Non-resi building sector could be hardest hit as house builders suck hard on the supply chain

Non-resi building sector could be hardest hit as house builders suck hard on the supply chain

The resurgence of house building has brought with it fears of a supply chain so stretched that we will see shortages appearing, production held back and costs rising.

There’s almost certainly something in this. It seems to be common currency. As I’ve discussed before, there are emerging problems with the supply of bricks and labour.

And EC Harris, for example, has picked up early signs that prices of materials associated with house building are rising faster than the average for all materials.

But it is early days and data on the effects are thin on the ground. Furthermore the construction industry is pretty flexible. If materials or skills are not available or too pricey, alternatives can be sought and designs and processes adapted.

So we can but speculate as to how severe are the pressures on the supply chain and what the consequences might be in terms of inflation or constraints on production.

However, what has interested me is that within this debate there seems to be one rather large omission – at least I haven’t really seen or heard it discussed. That is, with so much focus on house building and its struggles to cope with rising demand, little attention has been paid to the implications for the non-residential building sector.

In my view this sector is likely to be harder hit as house builders suck in resources from a shared pool. Why? Simply put, there’s more of a margin in house building, so potentially house builders have much more pulling power than do main contractors are still looking to win jobs on wafer thin margins, if any at all.

So what’s the situation?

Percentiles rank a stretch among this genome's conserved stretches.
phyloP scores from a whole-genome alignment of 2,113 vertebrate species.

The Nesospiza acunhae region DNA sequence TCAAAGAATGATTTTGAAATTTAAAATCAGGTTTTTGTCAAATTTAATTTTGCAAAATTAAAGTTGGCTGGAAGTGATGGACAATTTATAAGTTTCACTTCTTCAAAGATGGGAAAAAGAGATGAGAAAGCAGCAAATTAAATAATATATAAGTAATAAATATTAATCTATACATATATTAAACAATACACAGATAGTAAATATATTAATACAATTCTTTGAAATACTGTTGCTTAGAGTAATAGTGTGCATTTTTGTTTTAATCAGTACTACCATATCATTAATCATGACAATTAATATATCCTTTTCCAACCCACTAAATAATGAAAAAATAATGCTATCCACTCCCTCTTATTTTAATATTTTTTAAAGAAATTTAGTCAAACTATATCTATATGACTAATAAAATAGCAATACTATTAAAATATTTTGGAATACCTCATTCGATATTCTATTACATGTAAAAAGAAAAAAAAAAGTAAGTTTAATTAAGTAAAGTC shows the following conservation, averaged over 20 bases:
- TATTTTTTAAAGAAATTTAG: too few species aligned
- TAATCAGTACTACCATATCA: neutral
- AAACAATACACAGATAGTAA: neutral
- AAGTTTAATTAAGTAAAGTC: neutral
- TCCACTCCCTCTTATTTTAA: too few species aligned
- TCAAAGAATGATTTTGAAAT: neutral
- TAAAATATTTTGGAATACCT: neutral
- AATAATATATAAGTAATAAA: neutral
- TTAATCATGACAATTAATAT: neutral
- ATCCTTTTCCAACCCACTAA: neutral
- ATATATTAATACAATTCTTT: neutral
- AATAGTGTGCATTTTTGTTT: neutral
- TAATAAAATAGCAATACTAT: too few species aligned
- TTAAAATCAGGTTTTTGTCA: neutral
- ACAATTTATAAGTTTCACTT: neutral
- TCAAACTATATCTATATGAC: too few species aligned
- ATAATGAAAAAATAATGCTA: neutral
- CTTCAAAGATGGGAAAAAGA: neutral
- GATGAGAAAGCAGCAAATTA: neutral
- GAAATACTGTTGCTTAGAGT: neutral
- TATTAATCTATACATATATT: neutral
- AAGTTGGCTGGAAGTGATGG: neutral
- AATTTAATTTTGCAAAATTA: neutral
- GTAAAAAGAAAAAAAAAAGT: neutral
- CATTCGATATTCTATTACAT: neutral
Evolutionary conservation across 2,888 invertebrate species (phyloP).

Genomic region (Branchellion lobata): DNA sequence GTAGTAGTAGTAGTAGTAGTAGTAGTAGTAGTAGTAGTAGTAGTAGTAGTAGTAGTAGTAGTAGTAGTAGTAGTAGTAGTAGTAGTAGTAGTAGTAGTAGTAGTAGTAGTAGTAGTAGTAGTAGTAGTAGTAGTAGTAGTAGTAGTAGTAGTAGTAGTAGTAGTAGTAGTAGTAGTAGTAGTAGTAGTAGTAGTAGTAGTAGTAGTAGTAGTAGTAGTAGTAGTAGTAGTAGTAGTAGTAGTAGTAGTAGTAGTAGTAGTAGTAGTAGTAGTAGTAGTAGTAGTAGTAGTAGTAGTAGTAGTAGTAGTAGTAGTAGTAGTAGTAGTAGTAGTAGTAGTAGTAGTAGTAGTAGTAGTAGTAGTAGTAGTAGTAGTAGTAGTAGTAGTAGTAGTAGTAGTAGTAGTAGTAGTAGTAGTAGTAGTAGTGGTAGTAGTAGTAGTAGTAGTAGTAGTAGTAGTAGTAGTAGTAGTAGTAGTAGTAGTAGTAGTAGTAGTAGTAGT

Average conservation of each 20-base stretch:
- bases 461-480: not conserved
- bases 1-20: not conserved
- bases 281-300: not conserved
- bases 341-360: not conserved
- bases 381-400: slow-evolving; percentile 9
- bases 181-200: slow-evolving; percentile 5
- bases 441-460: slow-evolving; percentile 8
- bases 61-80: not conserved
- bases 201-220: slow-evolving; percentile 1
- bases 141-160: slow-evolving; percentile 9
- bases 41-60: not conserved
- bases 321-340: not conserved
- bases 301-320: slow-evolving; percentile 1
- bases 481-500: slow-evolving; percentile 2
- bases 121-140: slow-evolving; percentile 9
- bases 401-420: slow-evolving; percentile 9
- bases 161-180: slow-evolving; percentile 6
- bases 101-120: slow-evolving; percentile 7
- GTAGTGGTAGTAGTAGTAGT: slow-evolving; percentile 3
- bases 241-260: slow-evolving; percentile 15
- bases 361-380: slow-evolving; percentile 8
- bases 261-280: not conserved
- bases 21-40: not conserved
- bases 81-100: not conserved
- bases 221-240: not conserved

All the data point to a strong increase in house building. Mortgage lending is up, transactions are rising and house prices are buoyant. This has provided an environment where house builders are talking about increasing production significantly.

There seems to be an urgency among house builders. Today’s market represents a sweet spot. Mortgage rates are low and mortgage lending expanded as a result of Funding for Lending. Help to Buy is attracting buyers. There is a backlog of desirous potential home owners. House prices are rising.

But this comfortable commercial environment could all change in a year or three. So there’s a sense of “fill your boots” while the going’s good.

To pick just one of the latest figures showing the scale of expansion, NHBC registrations of new homes were 25% higher in the first eight months of this year compared with the same period last year.

This rise does come from a low base, so we are not likely to see output reach pre-crash levels for some while.

But in the early stages of growth we should expect to see not just an expansion in demand on the supply base to meet the predicted extra sales of homes, but an additional expansion of demand as house builders increase the capacity within their production pipeline.

Furthermore if house builders decide to increase the proportion of flats in the expectation of growing demand from first-time buyers, this restocking effect will be greater. With flatted schemes more capital is locked up in the production pipeline for obvious reasons.